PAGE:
Draculas are a type of orchid. The orchid genus Dracula consists of 123 species. The strange name Dracula literally means "little dragon", referring to the strange aspect of the two long spurs of the sepals. They were once included in the genus Masdevallia, but became a separate genus in 1978. This genus has some of the more bizarre and well-known species of the subtribe Pleurothallidinae.

Dracula inexperata - © Daniel Jimenez

Culure of Dracula Orchids


Generally, draculas demand cool growing temperatures. A handful of draculas can tolerate slightly higher temperatures, altough most cannot. Take note of the origin of the paticular plants you are growing for a hint on their temperature requirements. Higher elevation plants tend to thrive in an a cooler environment than lower elevantion plants. In general, a range of 55 - 70 F is good for draculas. Try to avoid temperatures above 80 F for a sustained period of time. If higher temperatures cannot be avoided, ensure that the night temperatures drop at least 10 degrees to give your draculas a break.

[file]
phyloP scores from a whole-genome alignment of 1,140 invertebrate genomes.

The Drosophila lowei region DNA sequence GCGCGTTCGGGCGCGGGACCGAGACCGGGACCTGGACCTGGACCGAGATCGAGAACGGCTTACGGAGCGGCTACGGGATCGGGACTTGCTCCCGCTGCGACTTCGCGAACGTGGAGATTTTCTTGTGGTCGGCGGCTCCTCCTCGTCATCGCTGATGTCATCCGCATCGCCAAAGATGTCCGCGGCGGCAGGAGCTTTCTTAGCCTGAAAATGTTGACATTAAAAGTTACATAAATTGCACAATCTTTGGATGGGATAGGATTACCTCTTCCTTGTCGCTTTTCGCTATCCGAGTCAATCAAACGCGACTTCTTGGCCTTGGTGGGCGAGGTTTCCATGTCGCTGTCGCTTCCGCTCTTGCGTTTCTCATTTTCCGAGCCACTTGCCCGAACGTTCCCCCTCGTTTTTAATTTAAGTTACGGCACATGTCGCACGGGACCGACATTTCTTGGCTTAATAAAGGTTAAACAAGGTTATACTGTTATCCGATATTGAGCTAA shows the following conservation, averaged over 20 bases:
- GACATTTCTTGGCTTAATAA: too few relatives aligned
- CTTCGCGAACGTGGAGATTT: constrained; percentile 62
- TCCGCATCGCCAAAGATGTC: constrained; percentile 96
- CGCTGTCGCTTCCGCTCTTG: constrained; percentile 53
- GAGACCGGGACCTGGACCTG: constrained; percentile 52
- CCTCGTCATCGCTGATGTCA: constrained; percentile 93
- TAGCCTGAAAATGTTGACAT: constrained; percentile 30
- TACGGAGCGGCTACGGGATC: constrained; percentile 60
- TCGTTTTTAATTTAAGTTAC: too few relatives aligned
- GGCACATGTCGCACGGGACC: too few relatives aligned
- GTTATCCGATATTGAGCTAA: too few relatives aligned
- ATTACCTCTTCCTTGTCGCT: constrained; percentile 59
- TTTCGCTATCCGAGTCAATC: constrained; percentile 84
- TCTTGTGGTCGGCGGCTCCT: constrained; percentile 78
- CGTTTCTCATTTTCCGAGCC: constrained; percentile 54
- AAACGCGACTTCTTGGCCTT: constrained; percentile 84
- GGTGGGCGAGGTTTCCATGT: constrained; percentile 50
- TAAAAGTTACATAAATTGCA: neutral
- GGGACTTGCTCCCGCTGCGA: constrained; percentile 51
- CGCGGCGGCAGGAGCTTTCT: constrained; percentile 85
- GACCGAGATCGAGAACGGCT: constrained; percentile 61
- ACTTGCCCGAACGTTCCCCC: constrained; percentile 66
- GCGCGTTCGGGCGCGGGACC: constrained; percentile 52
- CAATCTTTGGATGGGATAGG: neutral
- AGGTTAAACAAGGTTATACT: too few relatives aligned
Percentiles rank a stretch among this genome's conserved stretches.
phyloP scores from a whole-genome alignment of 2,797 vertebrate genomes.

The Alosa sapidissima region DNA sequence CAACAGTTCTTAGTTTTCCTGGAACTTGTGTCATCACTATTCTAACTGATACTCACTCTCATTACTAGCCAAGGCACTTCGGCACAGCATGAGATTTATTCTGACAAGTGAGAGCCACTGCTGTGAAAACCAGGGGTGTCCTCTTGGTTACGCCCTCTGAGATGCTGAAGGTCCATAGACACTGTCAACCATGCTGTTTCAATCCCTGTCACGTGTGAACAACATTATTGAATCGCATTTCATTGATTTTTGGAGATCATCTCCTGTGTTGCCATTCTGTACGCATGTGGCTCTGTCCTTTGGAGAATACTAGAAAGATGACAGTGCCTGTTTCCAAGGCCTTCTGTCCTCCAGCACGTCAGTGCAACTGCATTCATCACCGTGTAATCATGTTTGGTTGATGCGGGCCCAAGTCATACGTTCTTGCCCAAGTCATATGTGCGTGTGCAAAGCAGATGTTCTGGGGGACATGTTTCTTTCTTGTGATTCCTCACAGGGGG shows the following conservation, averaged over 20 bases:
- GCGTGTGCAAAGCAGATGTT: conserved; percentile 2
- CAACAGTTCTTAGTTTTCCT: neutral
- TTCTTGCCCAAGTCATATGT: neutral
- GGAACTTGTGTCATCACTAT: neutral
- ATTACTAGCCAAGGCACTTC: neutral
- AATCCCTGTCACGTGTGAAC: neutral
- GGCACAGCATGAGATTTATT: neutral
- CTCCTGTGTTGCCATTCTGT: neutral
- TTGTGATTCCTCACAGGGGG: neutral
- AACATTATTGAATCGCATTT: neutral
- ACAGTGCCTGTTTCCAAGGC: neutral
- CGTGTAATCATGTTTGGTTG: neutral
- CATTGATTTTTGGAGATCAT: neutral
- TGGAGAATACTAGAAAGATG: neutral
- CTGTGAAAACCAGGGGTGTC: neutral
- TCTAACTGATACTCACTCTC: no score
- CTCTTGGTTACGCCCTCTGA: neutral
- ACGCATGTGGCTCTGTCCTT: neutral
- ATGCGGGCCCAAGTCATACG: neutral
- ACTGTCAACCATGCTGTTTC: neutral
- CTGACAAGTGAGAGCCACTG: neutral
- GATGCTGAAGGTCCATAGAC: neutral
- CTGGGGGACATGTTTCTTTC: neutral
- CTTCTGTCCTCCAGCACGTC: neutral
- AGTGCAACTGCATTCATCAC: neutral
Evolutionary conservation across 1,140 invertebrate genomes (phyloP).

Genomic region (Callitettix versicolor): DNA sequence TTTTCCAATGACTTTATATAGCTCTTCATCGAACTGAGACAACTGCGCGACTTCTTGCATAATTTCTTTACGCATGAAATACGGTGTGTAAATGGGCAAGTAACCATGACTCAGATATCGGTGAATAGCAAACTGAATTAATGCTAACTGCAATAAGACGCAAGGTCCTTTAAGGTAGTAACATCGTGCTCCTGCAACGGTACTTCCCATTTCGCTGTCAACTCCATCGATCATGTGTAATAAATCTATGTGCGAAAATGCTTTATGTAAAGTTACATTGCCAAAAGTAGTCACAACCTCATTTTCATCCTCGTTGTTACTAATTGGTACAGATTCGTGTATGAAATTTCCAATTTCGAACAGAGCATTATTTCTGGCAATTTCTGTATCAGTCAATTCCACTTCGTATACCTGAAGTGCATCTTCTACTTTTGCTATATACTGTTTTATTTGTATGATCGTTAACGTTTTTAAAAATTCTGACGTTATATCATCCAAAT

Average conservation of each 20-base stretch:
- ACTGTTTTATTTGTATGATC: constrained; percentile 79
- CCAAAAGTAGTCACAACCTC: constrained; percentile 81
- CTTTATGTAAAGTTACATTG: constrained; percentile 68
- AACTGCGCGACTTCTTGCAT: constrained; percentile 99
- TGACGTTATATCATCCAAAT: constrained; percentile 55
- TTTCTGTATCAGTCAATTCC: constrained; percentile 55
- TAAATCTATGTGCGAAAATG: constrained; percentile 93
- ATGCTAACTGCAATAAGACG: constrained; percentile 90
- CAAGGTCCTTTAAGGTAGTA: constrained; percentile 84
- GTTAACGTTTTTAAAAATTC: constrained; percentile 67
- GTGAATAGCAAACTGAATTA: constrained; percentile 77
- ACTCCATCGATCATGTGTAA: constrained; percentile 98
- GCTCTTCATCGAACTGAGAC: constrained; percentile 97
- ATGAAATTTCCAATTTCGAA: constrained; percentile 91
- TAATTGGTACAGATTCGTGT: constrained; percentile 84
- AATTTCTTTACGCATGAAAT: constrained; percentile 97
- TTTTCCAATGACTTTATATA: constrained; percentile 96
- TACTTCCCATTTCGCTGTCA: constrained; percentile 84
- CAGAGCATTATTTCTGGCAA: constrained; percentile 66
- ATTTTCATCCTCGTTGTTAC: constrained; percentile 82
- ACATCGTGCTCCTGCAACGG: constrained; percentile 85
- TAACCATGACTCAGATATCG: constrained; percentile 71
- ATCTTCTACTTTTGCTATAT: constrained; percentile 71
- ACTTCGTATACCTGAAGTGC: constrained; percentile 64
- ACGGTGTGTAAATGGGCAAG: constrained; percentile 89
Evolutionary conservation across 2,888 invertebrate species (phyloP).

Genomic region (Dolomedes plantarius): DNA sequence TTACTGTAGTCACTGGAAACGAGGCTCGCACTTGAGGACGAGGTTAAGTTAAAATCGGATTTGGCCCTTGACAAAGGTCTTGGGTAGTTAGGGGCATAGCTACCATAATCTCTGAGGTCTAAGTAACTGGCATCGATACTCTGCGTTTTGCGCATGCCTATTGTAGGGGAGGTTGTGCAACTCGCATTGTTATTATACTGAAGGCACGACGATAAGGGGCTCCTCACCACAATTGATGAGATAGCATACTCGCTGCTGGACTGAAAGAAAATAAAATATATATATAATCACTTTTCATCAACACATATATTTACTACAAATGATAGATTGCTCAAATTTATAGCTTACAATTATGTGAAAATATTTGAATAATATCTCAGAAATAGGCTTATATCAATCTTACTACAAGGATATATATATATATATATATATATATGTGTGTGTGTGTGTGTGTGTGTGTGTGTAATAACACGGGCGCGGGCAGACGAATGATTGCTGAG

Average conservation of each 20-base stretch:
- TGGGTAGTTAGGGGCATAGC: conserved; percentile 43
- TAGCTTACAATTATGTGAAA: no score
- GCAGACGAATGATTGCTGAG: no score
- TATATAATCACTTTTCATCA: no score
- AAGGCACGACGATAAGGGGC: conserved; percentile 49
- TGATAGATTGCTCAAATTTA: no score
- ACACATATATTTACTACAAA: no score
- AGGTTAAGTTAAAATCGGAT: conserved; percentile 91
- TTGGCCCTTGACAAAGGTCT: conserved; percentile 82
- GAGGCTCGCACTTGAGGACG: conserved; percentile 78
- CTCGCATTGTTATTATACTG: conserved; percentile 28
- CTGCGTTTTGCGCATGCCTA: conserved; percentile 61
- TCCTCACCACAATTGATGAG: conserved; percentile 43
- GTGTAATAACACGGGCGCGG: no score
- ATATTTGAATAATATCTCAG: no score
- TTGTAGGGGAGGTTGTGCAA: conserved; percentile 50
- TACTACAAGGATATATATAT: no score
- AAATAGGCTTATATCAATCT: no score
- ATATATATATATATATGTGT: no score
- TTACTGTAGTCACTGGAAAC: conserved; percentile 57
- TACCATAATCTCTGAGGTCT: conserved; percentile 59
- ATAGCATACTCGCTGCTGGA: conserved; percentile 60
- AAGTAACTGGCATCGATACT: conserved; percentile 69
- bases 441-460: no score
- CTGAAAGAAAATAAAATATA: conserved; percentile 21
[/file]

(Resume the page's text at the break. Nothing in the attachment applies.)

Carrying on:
Draculas tend to be happy anywhere from 600 - 1500 foot candles of light. However, some folks have been known to successfully grow draculas a bit "harder" with up to 2000 footcandles of light.

Air Movement

A subtle breeze will keep your draculas happy and will help keep the bacterial infections away.


A very light feeding of a well balanced fertilizer will keep your draculas blooming. Too much fertilizer will cause the tips of leaves to turn brown or black. A feeding of 100 ppm N every other watering or 2 out of 3 waterings is ideal.

Water Quality

Draculas require a high quality water. An investment in an RO system will make your draculas happy. Rain water is also good. Try to keep your water below 50 ppm TDS, if possible.


Humidity is one of the most important factors in successfully growing draculas. A range of 80% - 90% is ideal.